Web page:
Blood disorders: Mirtazapine can affect the production of blood cells in your body. It may cause a reduced number of white blood cells to be available to fight infection. If you notice any signs of infection, such as sore throat or flu-like symptoms, contact your doctor as soon as possible.

Diabetes: Mirtazapine may cause a loss of control of diabetes by increasing blood glucose (sugar). If you have diabetes or are at risk for developing diabetes, discuss with your doctor how this medication may affect your medical condition, how your medical condition may affect the dosing and effectiveness of this medication, and whether any special monitoring is needed.

Drowsiness/reduced alertness: Mirtazapine may cause drowsiness. People taking mirtazapine should avoid operating hazardous machinery (including cars) until they are certain that the medication does not impair their mental alertness, judgment, or physical coordination.

Medical conditions: Mirtazapine may worsen a number of medical conditions. If you have glaucoma, low blood pressure (especially low blood pressure upon standing up (orthostatic hypotension), prostate problems, or urinary retention, discuss with your doctor how this medication may affect your medical condition, how your medical condition may affect the dosing and effectiveness of this medication, and whether any special monitoring is needed. If symptoms of any of these conditions worsen, contact your doctor as soon as possible.

Kidney disease: Kidney disease or reduced kidney function may cause this medication to build up in the body, causing side effects. If you have kidney problems, discuss with your doctor how this medication may affect your medical condition, how your medical condition may affect the dosing and effectiveness of this medication, and whether any special monitoring is needed. Your doctor may want to test your liver function regularly with blood tests while you are taking this medication.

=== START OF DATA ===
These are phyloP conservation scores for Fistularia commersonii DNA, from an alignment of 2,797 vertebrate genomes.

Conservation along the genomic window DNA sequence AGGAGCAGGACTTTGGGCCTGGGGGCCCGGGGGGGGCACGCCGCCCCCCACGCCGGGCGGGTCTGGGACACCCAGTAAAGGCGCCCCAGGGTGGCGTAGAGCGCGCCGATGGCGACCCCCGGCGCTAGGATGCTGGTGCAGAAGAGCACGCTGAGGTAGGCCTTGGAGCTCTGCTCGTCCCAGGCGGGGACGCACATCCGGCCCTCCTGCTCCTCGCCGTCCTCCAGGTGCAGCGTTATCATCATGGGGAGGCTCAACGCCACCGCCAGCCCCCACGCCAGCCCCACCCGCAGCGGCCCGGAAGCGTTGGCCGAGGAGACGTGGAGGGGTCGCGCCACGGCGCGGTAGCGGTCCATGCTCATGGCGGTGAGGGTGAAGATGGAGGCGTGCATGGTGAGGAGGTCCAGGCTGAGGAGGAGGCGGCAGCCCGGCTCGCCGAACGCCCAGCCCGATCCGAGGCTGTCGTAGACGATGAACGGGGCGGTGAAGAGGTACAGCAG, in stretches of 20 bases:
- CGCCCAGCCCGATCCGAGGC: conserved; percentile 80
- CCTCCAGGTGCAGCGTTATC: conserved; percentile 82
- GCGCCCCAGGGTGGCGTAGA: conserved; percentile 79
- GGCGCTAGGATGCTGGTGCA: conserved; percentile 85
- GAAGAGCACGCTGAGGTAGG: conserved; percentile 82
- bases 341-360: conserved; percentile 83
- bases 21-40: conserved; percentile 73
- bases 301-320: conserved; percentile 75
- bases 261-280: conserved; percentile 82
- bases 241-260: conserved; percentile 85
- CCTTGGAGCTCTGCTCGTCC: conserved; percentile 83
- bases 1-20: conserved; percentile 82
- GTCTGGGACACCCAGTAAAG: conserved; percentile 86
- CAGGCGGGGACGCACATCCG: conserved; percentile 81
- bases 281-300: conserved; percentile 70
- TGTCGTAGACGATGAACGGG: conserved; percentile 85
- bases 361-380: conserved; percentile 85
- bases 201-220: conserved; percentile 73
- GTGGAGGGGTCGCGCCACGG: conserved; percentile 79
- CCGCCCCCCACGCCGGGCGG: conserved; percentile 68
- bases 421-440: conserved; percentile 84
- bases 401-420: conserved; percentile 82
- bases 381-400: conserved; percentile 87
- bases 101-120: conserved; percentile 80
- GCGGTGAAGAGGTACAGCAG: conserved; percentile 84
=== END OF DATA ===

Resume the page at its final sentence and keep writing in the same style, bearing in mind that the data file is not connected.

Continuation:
Liver disease: Liver disease or reduced liver function may cause this medication to build up in the body, causing side effects. If you have liver problems, discuss with your doctor how this medication may affect your medical condition, how your medical condition may affect the dosing and effectiveness of this medication, and whether any special monitoring is needed. Your doctor may want to test your liver function regularly with blood tests while you are taking this medication.

If you experience symptoms of liver problems such as fatigue, feeling unwell, loss of appetite, nausea, yellowing of the skin or whites of the eyes, dark urine, pale stools, abdominal pain or swelling, and itchy skin, contact your doctor immediately.

Neuroleptic malignant syndrome (NMS): Mirtazapine, like other medications that affect serotonin, can cause a potentially fatal syndrome known as neuroleptic malignant syndrome (NMS). If you notice the symptoms of NMS such as high fever, muscle stiffness, confusion or loss of consciousness, sweating, racing or irregular heartbeat, or fainting, get immediate medical attention.

Seizures: If you have a seizure disorder or a history of seizures, discuss with your doctor how this medication may affect your medical condition, how your medical condition may affect the dosing and effectiveness of this medication, and whether any special monitoring is needed.

Serotonin Syndrome: Severe reactions are possible when mirtazapine is combined with other medications that act on serotonin, such as antipsychotics, "triptan " migraine medications and other medications used to treat depression. These combinations must be avoided. Symptoms of a reaction may include muscle rigidity and spasms, difficulty moving, changes in mental state including delirium and agitation. Coma and death are possible.

If you are taking any of these groups of medications, discuss with your doctor how this medication may affect your medical condition, how your medical condition may affect the dosing and effectiveness of this medication, and whether any special monitoring is needed.